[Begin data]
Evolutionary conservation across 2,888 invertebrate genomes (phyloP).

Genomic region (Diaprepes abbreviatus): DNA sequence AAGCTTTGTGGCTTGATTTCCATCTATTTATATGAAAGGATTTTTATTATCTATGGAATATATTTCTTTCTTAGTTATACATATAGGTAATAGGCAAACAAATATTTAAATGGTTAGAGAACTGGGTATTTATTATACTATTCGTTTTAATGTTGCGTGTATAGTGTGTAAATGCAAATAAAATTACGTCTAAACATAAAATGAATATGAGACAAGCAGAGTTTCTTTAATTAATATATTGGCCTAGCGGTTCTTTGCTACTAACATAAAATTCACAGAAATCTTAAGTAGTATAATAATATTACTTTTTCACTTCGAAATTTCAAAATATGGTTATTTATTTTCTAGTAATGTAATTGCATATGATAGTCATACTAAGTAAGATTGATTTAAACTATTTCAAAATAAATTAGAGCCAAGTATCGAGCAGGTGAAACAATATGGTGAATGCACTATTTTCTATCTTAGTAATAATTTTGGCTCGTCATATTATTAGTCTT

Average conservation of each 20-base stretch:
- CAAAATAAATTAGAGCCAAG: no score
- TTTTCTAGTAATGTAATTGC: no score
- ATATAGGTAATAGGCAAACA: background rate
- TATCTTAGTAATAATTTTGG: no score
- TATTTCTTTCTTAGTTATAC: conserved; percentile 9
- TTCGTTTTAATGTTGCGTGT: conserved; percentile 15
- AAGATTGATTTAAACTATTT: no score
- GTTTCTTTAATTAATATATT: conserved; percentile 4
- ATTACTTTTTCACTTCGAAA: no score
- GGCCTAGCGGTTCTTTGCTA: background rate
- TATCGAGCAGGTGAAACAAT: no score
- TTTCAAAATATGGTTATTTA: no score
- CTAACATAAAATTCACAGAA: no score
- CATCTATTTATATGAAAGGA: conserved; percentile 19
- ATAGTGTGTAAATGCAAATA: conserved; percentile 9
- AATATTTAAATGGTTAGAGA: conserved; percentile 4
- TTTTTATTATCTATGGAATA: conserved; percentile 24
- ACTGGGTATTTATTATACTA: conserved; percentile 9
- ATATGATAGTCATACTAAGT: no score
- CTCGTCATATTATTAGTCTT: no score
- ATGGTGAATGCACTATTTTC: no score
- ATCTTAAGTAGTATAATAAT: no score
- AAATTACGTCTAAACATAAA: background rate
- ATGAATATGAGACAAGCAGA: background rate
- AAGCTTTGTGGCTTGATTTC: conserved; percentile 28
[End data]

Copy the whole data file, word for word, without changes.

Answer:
Evolutionary conservation across 2,888 invertebrate genomes (phyloP).

Genomic region (Diaprepes abbreviatus): DNA sequence AAGCTTTGTGGCTTGATTTCCATCTATTTATATGAAAGGATTTTTATTATCTATGGAATATATTTCTTTCTTAGTTATACATATAGGTAATAGGCAAACAAATATTTAAATGGTTAGAGAACTGGGTATTTATTATACTATTCGTTTTAATGTTGCGTGTATAGTGTGTAAATGCAAATAAAATTACGTCTAAACATAAAATGAATATGAGACAAGCAGAGTTTCTTTAATTAATATATTGGCCTAGCGGTTCTTTGCTACTAACATAAAATTCACAGAAATCTTAAGTAGTATAATAATATTACTTTTTCACTTCGAAATTTCAAAATATGGTTATTTATTTTCTAGTAATGTAATTGCATATGATAGTCATACTAAGTAAGATTGATTTAAACTATTTCAAAATAAATTAGAGCCAAGTATCGAGCAGGTGAAACAATATGGTGAATGCACTATTTTCTATCTTAGTAATAATTTTGGCTCGTCATATTATTAGTCTT

Average conservation of each 20-base stretch:
- CAAAATAAATTAGAGCCAAG: no score
- TTTTCTAGTAATGTAATTGC: no score
- ATATAGGTAATAGGCAAACA: background rate
- TATCTTAGTAATAATTTTGG: no score
- TATTTCTTTCTTAGTTATAC: conserved; percentile 9
- TTCGTTTTAATGTTGCGTGT: conserved; percentile 15
- AAGATTGATTTAAACTATTT: no score
- GTTTCTTTAATTAATATATT: conserved; percentile 4
- ATTACTTTTTCACTTCGAAA: no score
- GGCCTAGCGGTTCTTTGCTA: background rate
- TATCGAGCAGGTGAAACAAT: no score
- TTTCAAAATATGGTTATTTA: no score
- CTAACATAAAATTCACAGAA: no score
- CATCTATTTATATGAAAGGA: conserved; percentile 19
- ATAGTGTGTAAATGCAAATA: conserved; percentile 9
- AATATTTAAATGGTTAGAGA: conserved; percentile 4
- TTTTTATTATCTATGGAATA: conserved; percentile 24
- ACTGGGTATTTATTATACTA: conserved; percentile 9
- ATATGATAGTCATACTAAGT: no score
- CTCGTCATATTATTAGTCTT: no score
- ATGGTGAATGCACTATTTTC: no score
- ATCTTAAGTAGTATAATAAT: no score
- AAATTACGTCTAAACATAAA: background rate
- ATGAATATGAGACAAGCAGA: background rate
- AAGCTTTGTGGCTTGATTTC: conserved; percentile 28